Blending fiction with reality is an art in itself.  Some novels require more fiction than fact, some more fact than fiction, but I believe achieving plausibility in the development of compelling characters and an entertaining story is the goal.  It’s a goal I’m still striving to achieve.


To enjoy other great blogs in the monthly #AuthorToolboxBlogHop or to join, click HERE.  Happy blogging!Nano Blog and Social Media Hop2


You can check out excerpts of my work in progress, ROUND PEAK MOUNTAIN, by going HERE:

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What Makes a Great First Line?

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Image from Pixabay.com

What makes a great first line in a novel?

First and foremost, it must capture the reader’s attention.  A captivating opening line can pull a reader into even an average plot (for a while, anyway), but a mediocre start may turn readers off before they can assess the quality of the story that follows.

There are several ways to grab the attention of readers. Building suspense, appealing to a reader’s curiosity, and painting a vivid picture are among the most common.  Optimally, combining these three approaches can ensure a book gets off to a great start.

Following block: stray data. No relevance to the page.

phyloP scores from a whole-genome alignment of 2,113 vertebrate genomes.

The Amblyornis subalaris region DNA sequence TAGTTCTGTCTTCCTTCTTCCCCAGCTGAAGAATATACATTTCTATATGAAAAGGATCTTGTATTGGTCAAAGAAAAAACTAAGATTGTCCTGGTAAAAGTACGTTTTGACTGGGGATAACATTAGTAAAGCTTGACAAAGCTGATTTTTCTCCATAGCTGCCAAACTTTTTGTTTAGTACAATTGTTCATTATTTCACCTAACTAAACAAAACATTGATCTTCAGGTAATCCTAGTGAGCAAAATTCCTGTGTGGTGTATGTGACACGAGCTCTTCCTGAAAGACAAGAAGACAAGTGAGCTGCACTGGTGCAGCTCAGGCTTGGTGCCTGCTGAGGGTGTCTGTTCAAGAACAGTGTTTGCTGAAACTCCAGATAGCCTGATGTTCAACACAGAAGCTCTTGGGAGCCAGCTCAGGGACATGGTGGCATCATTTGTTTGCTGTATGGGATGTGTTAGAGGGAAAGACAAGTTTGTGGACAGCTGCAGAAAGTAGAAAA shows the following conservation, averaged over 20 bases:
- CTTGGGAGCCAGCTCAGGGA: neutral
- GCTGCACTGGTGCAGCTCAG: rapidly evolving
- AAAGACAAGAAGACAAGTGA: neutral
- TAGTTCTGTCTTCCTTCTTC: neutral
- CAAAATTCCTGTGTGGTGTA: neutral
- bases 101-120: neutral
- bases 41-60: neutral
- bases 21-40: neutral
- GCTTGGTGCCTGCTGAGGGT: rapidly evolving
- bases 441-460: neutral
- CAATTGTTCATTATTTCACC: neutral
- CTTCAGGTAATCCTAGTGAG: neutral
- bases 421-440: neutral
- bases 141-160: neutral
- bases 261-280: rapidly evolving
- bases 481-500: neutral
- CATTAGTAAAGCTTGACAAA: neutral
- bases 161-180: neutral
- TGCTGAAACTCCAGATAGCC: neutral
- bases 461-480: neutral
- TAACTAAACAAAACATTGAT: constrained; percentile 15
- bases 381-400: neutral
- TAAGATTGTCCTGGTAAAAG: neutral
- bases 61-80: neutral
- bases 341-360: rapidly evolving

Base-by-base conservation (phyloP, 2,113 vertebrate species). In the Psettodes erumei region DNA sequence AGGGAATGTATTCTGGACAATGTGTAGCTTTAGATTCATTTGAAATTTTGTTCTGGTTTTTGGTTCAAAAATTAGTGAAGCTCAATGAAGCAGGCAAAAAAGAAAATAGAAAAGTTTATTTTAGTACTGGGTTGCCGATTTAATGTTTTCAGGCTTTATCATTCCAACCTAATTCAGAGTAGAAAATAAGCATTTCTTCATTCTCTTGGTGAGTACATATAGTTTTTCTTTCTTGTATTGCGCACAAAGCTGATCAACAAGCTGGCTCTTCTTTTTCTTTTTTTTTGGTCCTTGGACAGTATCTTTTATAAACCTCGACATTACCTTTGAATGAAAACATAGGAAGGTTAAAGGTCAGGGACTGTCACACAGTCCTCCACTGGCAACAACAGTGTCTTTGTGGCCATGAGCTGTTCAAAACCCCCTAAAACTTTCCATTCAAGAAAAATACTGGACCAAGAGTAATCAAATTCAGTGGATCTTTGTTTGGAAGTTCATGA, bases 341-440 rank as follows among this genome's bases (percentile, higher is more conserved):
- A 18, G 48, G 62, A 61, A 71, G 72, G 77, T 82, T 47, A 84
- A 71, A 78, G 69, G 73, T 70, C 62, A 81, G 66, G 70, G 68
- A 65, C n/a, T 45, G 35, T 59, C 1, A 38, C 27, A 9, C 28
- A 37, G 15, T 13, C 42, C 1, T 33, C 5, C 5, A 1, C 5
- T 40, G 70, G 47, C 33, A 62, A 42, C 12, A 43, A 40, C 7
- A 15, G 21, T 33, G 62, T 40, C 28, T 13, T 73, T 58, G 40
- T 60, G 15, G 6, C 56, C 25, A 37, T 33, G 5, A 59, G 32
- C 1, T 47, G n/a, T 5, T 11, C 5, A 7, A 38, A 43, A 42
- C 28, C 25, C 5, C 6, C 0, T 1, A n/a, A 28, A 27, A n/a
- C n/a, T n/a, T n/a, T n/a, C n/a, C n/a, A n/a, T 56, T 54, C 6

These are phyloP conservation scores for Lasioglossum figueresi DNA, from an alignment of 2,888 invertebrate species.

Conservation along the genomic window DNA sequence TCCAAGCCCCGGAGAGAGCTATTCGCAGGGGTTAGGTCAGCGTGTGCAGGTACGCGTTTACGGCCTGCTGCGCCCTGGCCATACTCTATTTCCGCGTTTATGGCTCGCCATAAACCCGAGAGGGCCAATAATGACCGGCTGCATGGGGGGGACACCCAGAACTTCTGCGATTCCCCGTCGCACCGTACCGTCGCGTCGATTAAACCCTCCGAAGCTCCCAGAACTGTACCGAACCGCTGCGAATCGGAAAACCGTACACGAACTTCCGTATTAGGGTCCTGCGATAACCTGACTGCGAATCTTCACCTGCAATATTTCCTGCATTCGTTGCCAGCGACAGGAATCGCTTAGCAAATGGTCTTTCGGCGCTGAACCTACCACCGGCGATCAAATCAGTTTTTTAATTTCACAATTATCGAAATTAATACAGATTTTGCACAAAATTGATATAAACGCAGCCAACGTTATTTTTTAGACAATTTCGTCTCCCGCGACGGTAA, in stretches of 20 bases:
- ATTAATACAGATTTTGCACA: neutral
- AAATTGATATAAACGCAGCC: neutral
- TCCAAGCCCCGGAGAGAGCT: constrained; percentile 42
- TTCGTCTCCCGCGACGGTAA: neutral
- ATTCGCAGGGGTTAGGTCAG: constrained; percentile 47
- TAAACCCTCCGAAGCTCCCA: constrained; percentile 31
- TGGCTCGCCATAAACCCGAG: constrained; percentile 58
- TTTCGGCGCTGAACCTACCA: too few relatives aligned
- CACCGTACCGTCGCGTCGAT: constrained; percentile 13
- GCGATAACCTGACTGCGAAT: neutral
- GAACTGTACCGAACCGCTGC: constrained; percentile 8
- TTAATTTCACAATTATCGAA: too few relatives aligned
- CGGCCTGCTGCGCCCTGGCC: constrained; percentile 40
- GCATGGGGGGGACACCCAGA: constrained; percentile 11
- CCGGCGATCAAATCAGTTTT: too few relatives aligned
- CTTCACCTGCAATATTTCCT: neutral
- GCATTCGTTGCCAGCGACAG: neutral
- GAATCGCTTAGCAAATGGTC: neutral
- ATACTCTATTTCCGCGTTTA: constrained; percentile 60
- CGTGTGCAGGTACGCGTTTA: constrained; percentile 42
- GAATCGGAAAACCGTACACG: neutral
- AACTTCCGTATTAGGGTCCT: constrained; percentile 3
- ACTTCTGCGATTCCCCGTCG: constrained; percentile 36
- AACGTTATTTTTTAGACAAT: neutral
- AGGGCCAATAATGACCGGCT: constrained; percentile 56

Below are memorable first lines from notable novels.  See if you can determine which of the three approaches are used to capture the reader’s attention.

PRIDE AND PREJUDICE by Jane Austen (1813): ”It is a truth universally acknowledged that a single man in possession of a good fortune must be in want of a wife.”

A RIVER RUNS THROUGH IT by Norman Maclean (1989):  ”In our family, there was no clear line between religion and fly-fishing.”

I CAPTURE THE CASTLE by Dodie Smith (1948): “I write this sitting in the kitchen sink.”

THE BELL JAR by Sylvia Plath (1963): “It was a queer, sultry summer, the summer they electrocuted the Rosenbergs, and I didn’t know what I was doing in New York.”

NEUROMANCER by William Gibson (1984): ”The sky above the port was the color of television, tuned to a dead channel.”

THE GRAVEYARD BOOK by Neil Gaiman (2008): ”There was a hand in the darkness, and it held a knife.”